The Martin Luther King holiday and the February celebration of Black History Month always provide occasions for reflection on our nation’s history as well as on the contributions of African-Americans to American culture and society. Last year, the King holiday coincided with the historic inauguration of our first president of color. Regardless of our differing beliefs and backgrounds, most Americans rejoiced in a development that few expected to see in their lifetime. And at Alvernia, hundreds gathered in our newly renovated student center to share this historic moment together.
There was no equally momentous event this year. Instead, we were subjected to endless speculation and post-mortems about the President’s first State of the Nation address amidst the specter of a political culture that is bitterly partisan and often uncivil. But at Alvernia, in contrast, there is as usual much that is uplifting, even inspirational.
Our newest tradition of three annual Days of Service, organized by staff in Campus Ministry and the Holleran Center, is catching on fast. Building on the initial service day celebrating the Feast of St. Francis, the second such event, on an all-university holiday, produced a celebration worthy of Dr. King--not a day off but a day on--a day of responding to some pressing community needs. Over 180 Alvernia students, staff, and faculty stepped up, spreading their time and talent around Reading at numerous agencies and non-profit organizations. Stay tuned for the third service day, linked to Earth Day.
Two weeks later came an unforgettable kick-off event for Alvernia’s 2010 Black History Month. Organized by the Office of Multicultural Initiatives, with several campus and community co-sponsors, it was a truly momentous evening. An overflow crowd gathered to honor the contributions of the Tuskeegee Airmen, genuine heroes and social pioneers. Seldom in my years on college campuses have I seen a crowd so mesmerized by guest speakers. From Dr. Richardson’s account of racism in the military (and throughout American society) and the persistence and the stunning effectiveness of the Airmen to the anecdotes of the panel of WW II veterans to the moving posthumous tribute to Reading’s own Airman, Roosevelt Miller, the evening included historical lessons and poignant tributes. That the University community was joined by so many from the area, including prominent African-American leaders, made it even more special.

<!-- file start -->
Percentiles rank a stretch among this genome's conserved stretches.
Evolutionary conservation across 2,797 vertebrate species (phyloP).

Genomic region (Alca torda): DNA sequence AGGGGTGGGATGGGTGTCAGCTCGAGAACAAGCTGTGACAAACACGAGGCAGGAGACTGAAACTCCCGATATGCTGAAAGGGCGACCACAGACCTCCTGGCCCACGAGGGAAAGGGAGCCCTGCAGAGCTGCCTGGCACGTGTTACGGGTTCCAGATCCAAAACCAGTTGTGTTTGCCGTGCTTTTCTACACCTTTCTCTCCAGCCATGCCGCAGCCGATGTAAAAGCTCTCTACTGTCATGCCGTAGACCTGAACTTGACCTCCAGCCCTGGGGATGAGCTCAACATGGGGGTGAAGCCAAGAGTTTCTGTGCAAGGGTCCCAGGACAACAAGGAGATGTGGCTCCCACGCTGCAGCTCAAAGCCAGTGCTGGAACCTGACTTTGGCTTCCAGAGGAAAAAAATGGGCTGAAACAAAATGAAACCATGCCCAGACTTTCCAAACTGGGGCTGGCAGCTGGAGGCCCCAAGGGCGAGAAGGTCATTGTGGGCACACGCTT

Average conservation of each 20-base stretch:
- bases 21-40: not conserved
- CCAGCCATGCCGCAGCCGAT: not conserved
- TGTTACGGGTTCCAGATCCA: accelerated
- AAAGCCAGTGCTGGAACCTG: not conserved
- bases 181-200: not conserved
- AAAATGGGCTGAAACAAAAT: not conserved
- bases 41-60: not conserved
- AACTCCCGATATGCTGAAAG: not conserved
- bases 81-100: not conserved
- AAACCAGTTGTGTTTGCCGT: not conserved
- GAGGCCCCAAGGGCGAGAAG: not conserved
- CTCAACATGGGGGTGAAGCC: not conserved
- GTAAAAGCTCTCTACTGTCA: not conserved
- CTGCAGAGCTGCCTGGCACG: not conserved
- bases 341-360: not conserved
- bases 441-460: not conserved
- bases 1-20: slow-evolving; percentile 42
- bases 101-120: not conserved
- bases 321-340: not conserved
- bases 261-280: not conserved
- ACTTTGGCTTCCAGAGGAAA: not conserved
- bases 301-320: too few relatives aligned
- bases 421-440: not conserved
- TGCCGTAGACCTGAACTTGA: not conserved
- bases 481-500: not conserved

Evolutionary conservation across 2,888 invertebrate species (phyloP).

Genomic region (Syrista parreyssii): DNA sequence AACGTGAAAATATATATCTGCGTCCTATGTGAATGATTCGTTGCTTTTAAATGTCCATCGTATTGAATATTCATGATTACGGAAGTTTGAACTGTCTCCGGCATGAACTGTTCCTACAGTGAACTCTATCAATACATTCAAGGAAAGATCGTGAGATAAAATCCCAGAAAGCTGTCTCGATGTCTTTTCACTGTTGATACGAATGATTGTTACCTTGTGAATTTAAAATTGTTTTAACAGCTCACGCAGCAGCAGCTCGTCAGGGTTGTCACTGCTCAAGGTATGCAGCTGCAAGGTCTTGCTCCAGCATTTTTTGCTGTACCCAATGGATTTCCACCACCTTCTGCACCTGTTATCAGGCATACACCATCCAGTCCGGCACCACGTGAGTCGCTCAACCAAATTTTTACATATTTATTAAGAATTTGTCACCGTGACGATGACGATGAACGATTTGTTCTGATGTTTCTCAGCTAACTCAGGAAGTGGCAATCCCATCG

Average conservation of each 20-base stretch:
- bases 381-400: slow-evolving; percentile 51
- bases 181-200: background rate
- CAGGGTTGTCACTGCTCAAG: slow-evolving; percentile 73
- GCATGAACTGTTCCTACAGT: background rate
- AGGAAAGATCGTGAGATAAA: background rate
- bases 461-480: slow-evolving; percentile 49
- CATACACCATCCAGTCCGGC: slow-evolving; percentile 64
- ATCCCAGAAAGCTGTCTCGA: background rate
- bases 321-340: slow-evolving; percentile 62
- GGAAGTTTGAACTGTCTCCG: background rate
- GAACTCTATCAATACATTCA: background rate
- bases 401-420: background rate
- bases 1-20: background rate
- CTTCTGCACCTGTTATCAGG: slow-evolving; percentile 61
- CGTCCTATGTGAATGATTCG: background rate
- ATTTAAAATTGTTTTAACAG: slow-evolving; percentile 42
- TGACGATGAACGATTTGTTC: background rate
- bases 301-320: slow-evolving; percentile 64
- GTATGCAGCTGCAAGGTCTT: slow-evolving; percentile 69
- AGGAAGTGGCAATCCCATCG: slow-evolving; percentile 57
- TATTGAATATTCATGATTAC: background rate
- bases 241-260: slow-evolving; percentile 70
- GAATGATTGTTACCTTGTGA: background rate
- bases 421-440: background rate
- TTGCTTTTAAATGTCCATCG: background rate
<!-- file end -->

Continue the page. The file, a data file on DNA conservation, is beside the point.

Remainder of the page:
For many in my generation (the infamous Baby Boomers), the Civil Rights Movement of the late 1950s and early 60s was a catalyzing event for social awareness and activism. But this era was a time also for consciousness-raising about other forms of discrimination, such as inequities based on gender. As part of the University Life Division’s comprehensive approach to recognizing (and respecting) differences as well as similarities of background and experience, Campus Ministry, Multicultural Initiatives, and Student Activities will be launching the St. Clare Series on Gender Equity later this spring, appropriately named for the great female saint who, with Francis, guided the earliest days of the Franciscan movement eight hundred years ago. This year’s events include a documentary, “Women in War Zones” and a panel on the Gender Equity Act of 2010. Stay tuned for this and other similarly important additions to our campus life.
Events like the tribute to the Tuskeegee Airmen and the King Holiday, by affirming recent social progress, provide inspiration, to be sure. But they should also serve as sobering reminders of inequities and injustice, past and present, close at hand and around the globe. They should inspire us to help shape a more humane world. Perhaps they might also challenge and sharpen our motivations for service. At Alvernia, service is not (or should not be) only about “random acts of kindness,” valuable though they are. Franciscan values call us to “service for justice”--to make a long-term difference for those on the margins of society, those who are victims of discrimination and other forms of injustice, even oppression. For Christians and for many other women and men of good will, whatever their faith journeys, the life of St. Francis and his Christlike embrace of the poor and the outcast (remember his outreach to lepers!) shapes our call to serve.
Peace and All Good, Tom Flynn